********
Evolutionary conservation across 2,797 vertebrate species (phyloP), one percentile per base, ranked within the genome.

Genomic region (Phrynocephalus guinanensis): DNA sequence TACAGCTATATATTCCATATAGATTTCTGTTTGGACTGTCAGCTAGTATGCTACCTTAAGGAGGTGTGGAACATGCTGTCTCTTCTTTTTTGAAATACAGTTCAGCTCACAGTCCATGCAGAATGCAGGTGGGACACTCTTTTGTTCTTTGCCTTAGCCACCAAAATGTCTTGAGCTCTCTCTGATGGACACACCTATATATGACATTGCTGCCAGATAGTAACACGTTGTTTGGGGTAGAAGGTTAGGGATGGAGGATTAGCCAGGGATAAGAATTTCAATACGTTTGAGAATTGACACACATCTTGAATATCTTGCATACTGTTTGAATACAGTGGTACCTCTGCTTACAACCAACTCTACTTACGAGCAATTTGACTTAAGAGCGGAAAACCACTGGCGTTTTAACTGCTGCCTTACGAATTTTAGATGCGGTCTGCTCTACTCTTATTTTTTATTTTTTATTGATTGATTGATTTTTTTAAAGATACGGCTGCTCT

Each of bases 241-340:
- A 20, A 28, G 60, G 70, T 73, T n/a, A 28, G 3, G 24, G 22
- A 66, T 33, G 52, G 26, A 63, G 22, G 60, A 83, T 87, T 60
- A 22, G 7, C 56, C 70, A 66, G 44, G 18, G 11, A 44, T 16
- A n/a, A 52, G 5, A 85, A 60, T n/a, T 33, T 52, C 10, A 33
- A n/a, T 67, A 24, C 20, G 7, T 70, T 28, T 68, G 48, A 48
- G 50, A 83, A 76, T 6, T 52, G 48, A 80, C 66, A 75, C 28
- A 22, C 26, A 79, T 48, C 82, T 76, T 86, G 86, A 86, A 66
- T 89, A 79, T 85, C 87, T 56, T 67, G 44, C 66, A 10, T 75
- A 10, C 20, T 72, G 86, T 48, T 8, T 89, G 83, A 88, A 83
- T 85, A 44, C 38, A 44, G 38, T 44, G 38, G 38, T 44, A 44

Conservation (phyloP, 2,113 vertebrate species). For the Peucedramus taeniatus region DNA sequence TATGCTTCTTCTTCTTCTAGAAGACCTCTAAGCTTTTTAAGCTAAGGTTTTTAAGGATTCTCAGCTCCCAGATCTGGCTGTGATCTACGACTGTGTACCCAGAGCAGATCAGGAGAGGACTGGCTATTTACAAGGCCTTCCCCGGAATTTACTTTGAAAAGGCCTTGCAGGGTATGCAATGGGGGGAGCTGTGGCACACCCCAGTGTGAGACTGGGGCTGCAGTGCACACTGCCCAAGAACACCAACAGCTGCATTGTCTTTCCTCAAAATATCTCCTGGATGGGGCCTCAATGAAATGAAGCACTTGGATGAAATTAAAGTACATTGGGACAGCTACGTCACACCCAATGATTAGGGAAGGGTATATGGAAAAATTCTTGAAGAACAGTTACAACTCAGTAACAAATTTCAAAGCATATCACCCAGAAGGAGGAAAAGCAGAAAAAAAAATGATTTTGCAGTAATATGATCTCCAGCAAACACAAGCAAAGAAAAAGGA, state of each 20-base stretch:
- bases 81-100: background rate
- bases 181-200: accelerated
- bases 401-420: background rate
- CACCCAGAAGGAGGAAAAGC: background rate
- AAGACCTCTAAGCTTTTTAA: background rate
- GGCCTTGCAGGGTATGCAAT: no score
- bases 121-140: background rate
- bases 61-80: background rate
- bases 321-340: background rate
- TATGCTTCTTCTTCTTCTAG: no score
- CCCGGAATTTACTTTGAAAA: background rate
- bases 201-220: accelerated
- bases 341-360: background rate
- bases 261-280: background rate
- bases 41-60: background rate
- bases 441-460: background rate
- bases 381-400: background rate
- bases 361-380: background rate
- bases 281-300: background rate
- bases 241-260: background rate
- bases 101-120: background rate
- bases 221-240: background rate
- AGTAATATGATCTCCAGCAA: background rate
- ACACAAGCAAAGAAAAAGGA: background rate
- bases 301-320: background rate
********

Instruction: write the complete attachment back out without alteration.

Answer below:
Evolutionary conservation across 2,797 vertebrate species (phyloP), one percentile per base, ranked within the genome.

Genomic region (Phrynocephalus guinanensis): DNA sequence TACAGCTATATATTCCATATAGATTTCTGTTTGGACTGTCAGCTAGTATGCTACCTTAAGGAGGTGTGGAACATGCTGTCTCTTCTTTTTTGAAATACAGTTCAGCTCACAGTCCATGCAGAATGCAGGTGGGACACTCTTTTGTTCTTTGCCTTAGCCACCAAAATGTCTTGAGCTCTCTCTGATGGACACACCTATATATGACATTGCTGCCAGATAGTAACACGTTGTTTGGGGTAGAAGGTTAGGGATGGAGGATTAGCCAGGGATAAGAATTTCAATACGTTTGAGAATTGACACACATCTTGAATATCTTGCATACTGTTTGAATACAGTGGTACCTCTGCTTACAACCAACTCTACTTACGAGCAATTTGACTTAAGAGCGGAAAACCACTGGCGTTTTAACTGCTGCCTTACGAATTTTAGATGCGGTCTGCTCTACTCTTATTTTTTATTTTTTATTGATTGATTGATTTTTTTAAAGATACGGCTGCTCT

Each of bases 241-340:
- A 20, A 28, G 60, G 70, T 73, T n/a, A 28, G 3, G 24, G 22
- A 66, T 33, G 52, G 26, A 63, G 22, G 60, A 83, T 87, T 60
- A 22, G 7, C 56, C 70, A 66, G 44, G 18, G 11, A 44, T 16
- A n/a, A 52, G 5, A 85, A 60, T n/a, T 33, T 52, C 10, A 33
- A n/a, T 67, A 24, C 20, G 7, T 70, T 28, T 68, G 48, A 48
- G 50, A 83, A 76, T 6, T 52, G 48, A 80, C 66, A 75, C 28
- A 22, C 26, A 79, T 48, C 82, T 76, T 86, G 86, A 86, A 66
- T 89, A 79, T 85, C 87, T 56, T 67, G 44, C 66, A 10, T 75
- A 10, C 20, T 72, G 86, T 48, T 8, T 89, G 83, A 88, A 83
- T 85, A 44, C 38, A 44, G 38, T 44, G 38, G 38, T 44, A 44

Conservation (phyloP, 2,113 vertebrate species). For the Peucedramus taeniatus region DNA sequence TATGCTTCTTCTTCTTCTAGAAGACCTCTAAGCTTTTTAAGCTAAGGTTTTTAAGGATTCTCAGCTCCCAGATCTGGCTGTGATCTACGACTGTGTACCCAGAGCAGATCAGGAGAGGACTGGCTATTTACAAGGCCTTCCCCGGAATTTACTTTGAAAAGGCCTTGCAGGGTATGCAATGGGGGGAGCTGTGGCACACCCCAGTGTGAGACTGGGGCTGCAGTGCACACTGCCCAAGAACACCAACAGCTGCATTGTCTTTCCTCAAAATATCTCCTGGATGGGGCCTCAATGAAATGAAGCACTTGGATGAAATTAAAGTACATTGGGACAGCTACGTCACACCCAATGATTAGGGAAGGGTATATGGAAAAATTCTTGAAGAACAGTTACAACTCAGTAACAAATTTCAAAGCATATCACCCAGAAGGAGGAAAAGCAGAAAAAAAAATGATTTTGCAGTAATATGATCTCCAGCAAACACAAGCAAAGAAAAAGGA, state of each 20-base stretch:
- bases 81-100: background rate
- bases 181-200: accelerated
- bases 401-420: background rate
- CACCCAGAAGGAGGAAAAGC: background rate
- AAGACCTCTAAGCTTTTTAA: background rate
- GGCCTTGCAGGGTATGCAAT: no score
- bases 121-140: background rate
- bases 61-80: background rate
- bases 321-340: background rate
- TATGCTTCTTCTTCTTCTAG: no score
- CCCGGAATTTACTTTGAAAA: background rate
- bases 201-220: accelerated
- bases 341-360: background rate
- bases 261-280: background rate
- bases 41-60: background rate
- bases 441-460: background rate
- bases 381-400: background rate
- bases 361-380: background rate
- bases 281-300: background rate
- bases 241-260: background rate
- bases 101-120: background rate
- bases 221-240: background rate
- AGTAATATGATCTCCAGCAA: background rate
- ACACAAGCAAAGAAAAAGGA: background rate
- bases 301-320: background rate